Sadly, the thought of a whole evening together did not thrill me, and so I called an old friend and he came to pick me up so we could go somewhere where we could share a pint or two. I chose a place where another friend, Mike, worked; as he had fallen on hard times and could not come to the wedding.
The pub was crowded with actors, as a TV series was filming nearby, and this was their chosen watering hole. Two Pints of Lager is something I had not watched, but there were faces I did recognise.
All too soon it was time to head home and to bed, as tomorrow, it was off to work and the sea. How quick the time goes.

North to Grimsby.

After many changes of plan, I was to meet a guy at the offices in Yarmouth Monday morning, and he would take me along with the freight to join the ship in Grimsby. At least I was spared getting up at stupid o’clock to catch a train to Norwich to meet him there. I arranged a taxi for eight, Mum warned me of traffic problems in Yarmouth, and so I thought that allowing an hour would be plenty.
The traffic problem turned out to be one of the two bridges into town closed, and all traffic from the south merging into the single lane over the one remaining bridge. To call it chaos would be an understatement; it took an hour to go the one mile from the hospital to the Haven Bridge, inching along watching the meter creep up in the taxi.

And then once in the office, finding that everyone else has the same problem, and work begins in some departments at maybe half ten. I waited and waited for the guy; and then when he does show up, surprise, there’s been a change of plan and now someone else is taking me at some time later.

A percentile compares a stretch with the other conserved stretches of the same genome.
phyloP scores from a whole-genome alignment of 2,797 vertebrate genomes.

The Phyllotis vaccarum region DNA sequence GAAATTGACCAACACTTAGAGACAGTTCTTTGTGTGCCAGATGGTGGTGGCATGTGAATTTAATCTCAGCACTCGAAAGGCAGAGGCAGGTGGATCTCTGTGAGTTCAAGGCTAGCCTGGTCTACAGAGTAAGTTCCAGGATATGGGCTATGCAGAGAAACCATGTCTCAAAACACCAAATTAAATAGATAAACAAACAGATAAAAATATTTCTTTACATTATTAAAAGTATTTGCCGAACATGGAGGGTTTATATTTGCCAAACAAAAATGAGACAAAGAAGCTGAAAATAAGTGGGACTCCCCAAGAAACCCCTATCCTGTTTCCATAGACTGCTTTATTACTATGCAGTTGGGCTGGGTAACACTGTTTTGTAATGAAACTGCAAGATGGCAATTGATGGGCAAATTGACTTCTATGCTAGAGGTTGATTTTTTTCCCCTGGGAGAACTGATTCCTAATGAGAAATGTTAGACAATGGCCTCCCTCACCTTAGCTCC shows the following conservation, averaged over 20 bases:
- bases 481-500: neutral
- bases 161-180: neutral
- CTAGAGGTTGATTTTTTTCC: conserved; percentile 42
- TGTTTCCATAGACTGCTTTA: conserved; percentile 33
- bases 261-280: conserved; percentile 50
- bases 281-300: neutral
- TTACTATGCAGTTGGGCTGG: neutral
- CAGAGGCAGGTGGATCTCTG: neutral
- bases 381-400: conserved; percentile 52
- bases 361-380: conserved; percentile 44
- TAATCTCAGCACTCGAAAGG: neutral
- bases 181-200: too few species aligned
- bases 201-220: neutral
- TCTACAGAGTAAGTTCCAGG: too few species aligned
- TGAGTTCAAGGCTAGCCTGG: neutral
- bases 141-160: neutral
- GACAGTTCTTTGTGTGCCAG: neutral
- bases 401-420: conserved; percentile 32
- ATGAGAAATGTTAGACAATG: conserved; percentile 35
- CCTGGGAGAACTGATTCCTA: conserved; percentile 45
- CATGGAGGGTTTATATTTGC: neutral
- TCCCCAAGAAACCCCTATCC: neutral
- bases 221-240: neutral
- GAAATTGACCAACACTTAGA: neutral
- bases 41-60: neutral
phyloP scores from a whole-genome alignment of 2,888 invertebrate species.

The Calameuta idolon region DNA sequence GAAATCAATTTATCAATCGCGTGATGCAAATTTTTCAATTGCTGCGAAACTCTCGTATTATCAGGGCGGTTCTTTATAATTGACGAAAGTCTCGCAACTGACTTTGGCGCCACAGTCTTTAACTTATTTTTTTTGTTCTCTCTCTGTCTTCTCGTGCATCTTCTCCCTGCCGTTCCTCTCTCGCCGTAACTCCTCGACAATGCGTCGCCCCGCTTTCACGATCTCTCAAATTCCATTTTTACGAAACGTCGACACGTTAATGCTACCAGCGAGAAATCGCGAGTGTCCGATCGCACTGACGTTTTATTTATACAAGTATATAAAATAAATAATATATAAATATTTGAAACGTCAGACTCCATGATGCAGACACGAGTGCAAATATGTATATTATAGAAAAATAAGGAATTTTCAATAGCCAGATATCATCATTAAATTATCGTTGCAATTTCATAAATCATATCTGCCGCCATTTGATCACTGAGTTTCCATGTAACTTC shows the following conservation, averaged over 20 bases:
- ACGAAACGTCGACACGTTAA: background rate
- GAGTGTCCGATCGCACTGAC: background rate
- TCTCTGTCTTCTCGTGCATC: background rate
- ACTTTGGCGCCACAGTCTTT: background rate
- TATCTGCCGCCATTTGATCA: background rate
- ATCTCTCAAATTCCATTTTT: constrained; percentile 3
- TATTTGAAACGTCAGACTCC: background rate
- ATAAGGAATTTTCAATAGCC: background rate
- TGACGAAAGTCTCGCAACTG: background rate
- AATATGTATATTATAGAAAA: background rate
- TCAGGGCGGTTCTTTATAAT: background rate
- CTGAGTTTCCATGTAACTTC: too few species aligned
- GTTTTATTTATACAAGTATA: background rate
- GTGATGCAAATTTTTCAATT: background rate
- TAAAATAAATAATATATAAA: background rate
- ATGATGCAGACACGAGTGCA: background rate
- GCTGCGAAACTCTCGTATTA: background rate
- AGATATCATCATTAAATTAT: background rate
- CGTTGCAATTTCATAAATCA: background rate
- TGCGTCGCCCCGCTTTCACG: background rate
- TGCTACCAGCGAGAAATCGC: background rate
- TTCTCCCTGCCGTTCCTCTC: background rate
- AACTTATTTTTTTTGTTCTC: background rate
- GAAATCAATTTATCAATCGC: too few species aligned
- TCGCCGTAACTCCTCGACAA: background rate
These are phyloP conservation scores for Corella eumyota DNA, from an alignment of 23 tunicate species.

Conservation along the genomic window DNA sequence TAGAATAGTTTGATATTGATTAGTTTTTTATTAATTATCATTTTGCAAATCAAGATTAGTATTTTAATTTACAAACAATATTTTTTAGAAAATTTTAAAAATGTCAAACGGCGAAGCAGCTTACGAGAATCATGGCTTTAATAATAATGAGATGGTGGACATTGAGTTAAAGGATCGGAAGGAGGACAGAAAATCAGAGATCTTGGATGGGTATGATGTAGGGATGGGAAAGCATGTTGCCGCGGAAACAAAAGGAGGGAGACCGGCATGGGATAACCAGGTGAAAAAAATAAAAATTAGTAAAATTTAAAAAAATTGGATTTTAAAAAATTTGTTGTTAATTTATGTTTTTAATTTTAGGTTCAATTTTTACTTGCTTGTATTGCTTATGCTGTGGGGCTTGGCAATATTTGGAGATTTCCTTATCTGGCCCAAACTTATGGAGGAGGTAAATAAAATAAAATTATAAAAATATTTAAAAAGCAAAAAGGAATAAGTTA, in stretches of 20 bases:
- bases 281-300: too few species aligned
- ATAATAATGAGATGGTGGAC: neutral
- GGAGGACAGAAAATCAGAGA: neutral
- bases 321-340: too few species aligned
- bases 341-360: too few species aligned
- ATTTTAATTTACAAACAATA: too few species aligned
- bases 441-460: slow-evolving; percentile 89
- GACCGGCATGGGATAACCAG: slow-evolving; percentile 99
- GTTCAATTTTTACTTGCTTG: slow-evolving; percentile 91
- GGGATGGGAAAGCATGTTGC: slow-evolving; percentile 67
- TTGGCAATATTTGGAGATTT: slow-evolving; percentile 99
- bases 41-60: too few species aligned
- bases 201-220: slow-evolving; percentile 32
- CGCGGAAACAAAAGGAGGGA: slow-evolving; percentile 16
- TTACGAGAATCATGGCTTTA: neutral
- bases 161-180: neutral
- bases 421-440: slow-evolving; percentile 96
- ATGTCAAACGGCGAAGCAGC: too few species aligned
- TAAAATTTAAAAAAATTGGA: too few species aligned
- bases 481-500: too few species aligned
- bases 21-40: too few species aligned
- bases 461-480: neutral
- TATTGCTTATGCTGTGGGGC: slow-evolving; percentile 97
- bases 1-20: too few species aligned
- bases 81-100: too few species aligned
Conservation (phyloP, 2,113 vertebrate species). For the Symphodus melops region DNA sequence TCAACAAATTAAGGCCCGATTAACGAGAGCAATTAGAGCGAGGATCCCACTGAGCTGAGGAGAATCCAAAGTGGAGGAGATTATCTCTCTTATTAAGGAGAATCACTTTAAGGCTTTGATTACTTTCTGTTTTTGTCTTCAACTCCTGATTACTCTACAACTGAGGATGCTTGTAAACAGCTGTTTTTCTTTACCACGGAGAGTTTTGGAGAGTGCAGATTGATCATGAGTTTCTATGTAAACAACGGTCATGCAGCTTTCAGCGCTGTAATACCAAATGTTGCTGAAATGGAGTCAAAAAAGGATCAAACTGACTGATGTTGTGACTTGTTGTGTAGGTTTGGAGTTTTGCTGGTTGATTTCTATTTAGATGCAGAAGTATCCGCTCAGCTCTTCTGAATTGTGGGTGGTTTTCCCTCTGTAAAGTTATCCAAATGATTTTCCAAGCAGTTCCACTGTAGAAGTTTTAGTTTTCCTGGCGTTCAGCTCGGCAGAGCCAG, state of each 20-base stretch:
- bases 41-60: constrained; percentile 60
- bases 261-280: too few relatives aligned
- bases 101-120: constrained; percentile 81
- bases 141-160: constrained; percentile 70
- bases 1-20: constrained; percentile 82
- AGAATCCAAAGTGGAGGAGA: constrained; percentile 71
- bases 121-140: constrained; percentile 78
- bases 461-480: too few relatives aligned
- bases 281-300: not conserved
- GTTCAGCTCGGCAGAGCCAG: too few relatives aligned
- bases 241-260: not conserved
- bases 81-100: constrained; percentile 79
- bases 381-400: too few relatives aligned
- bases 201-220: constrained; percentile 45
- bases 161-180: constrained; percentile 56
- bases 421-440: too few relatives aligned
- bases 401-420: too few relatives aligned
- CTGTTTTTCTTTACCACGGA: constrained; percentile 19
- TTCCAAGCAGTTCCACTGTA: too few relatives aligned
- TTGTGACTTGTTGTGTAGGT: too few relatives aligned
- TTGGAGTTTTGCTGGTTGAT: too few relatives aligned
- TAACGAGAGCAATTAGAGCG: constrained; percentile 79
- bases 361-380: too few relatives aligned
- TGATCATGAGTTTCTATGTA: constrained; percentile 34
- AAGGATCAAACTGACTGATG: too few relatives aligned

So, after nearly three hours waiting around, we head off in the van first to Norwich and then west to Kings Lynn and into Lincolnshire. The driver, Joe, tailgated all the way there, as he wanted to get back to his family that night, and the only conversation was how crap the company was.

We drove through Lincoln, a pleasant place for sure, and somewhere to return with cameras I think. The cathedral is situated in the centre of town on top of one of the few hills for miles, and looks really imposing.

Then it was north through the Lincolnshire Wolds past air bases, some still working and some long since abandoned to the plough, until the chimneys and pipes of Immingham could be seen in the distance. Constant calling to the office failed to get an answer as to what dock the boat would be coming in at; until we were once actually at the gates to the docks we were told that the ship wasn’t actually in yet, or anyone had spoken to the ship and it could still be doing its trials hours out to sea.

Hours went by, we went into what from the outside looked like a nice county hotel, but inside were scattered characters of dubious repute, and the walls of the bar covered in warnings about drug deals and advice lines. Request for two coffees were greeted with surprise; and a kettle was boiled and instant was made, and for this we were charged £1.20 a cup.

Finally, at five, a call from the office with news; the boat had missed the tide and would not be in until four or five in the morning, and here are the details of your hotel. Joe was not happy, as he had made clear that he did not want to spend the night away, but now had no choice.

I got the sat nav to work on my new phone, and so we drove through the evening traffic to the Hotel Elizabeth. It’s a modern place, well was in the 1970s when it was built, blocky looking, but comfortable inside, and for a change our reservations were actually waiting for us when we came to check in.

I spent the night using the Wi-Fi in the lobby, and then joined Joe for a couple of beers before heading up to my room.